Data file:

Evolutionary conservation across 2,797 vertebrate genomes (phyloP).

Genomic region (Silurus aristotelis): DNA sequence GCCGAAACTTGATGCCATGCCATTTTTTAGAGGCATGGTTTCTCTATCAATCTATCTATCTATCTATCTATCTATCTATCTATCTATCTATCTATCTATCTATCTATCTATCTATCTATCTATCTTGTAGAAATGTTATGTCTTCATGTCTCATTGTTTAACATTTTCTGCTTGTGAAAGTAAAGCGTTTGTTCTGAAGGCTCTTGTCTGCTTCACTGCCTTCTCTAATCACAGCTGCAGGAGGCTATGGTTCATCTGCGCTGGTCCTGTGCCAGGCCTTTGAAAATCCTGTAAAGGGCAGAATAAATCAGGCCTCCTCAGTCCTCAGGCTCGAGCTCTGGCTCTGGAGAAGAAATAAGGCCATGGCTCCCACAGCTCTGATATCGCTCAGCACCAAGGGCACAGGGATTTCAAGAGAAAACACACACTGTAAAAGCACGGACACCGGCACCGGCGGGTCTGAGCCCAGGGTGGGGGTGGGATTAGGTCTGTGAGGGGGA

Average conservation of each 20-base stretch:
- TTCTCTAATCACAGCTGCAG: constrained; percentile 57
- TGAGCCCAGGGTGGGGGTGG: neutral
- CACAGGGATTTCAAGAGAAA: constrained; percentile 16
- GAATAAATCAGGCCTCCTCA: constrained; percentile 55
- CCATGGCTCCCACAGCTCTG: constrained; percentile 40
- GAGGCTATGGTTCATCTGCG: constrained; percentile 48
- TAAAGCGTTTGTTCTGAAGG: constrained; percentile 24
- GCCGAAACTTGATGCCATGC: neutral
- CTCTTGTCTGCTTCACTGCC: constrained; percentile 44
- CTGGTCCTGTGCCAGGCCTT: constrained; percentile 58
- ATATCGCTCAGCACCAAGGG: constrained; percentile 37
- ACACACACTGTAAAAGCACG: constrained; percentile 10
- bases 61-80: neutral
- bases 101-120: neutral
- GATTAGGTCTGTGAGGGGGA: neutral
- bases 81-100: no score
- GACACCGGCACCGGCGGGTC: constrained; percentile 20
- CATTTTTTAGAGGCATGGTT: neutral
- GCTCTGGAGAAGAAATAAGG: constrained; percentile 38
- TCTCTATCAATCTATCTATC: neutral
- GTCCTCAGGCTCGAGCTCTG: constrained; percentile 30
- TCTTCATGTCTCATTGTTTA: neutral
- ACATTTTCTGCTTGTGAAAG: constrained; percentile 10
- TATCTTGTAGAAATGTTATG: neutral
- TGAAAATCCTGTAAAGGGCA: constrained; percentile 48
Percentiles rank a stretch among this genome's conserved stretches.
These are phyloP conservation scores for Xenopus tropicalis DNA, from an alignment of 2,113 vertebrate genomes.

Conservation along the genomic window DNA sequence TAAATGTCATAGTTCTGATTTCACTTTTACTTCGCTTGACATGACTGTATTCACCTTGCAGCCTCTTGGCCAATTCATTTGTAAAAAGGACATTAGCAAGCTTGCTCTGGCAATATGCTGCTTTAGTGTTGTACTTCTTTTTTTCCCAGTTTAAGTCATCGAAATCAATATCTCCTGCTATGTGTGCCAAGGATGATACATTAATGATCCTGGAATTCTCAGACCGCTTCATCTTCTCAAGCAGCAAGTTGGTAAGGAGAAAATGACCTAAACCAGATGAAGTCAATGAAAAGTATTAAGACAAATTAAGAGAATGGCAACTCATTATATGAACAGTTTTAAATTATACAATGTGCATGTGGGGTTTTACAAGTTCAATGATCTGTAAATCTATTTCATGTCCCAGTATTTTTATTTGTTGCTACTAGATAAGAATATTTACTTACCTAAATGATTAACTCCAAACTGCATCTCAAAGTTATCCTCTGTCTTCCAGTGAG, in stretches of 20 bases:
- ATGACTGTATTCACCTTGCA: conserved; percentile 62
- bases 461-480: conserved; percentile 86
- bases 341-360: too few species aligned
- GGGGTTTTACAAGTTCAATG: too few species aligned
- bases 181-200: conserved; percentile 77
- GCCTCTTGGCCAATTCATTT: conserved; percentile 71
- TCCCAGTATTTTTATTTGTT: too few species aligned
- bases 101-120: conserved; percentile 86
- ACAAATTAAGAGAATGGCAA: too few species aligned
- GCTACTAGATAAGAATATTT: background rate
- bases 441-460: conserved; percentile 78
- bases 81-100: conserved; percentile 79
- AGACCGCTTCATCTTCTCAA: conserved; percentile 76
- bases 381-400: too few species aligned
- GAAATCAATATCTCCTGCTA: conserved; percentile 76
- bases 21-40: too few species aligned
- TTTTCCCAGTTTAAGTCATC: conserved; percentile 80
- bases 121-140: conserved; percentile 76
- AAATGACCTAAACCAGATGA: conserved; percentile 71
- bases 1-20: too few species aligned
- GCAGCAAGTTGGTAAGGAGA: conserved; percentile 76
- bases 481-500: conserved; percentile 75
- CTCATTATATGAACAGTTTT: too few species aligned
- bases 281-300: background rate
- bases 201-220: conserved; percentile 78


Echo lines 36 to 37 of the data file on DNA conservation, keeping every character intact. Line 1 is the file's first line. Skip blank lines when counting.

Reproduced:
- bases 181-200: conserved; percentile 77
- GCCTCTTGGCCAATTCATTT: conserved; percentile 71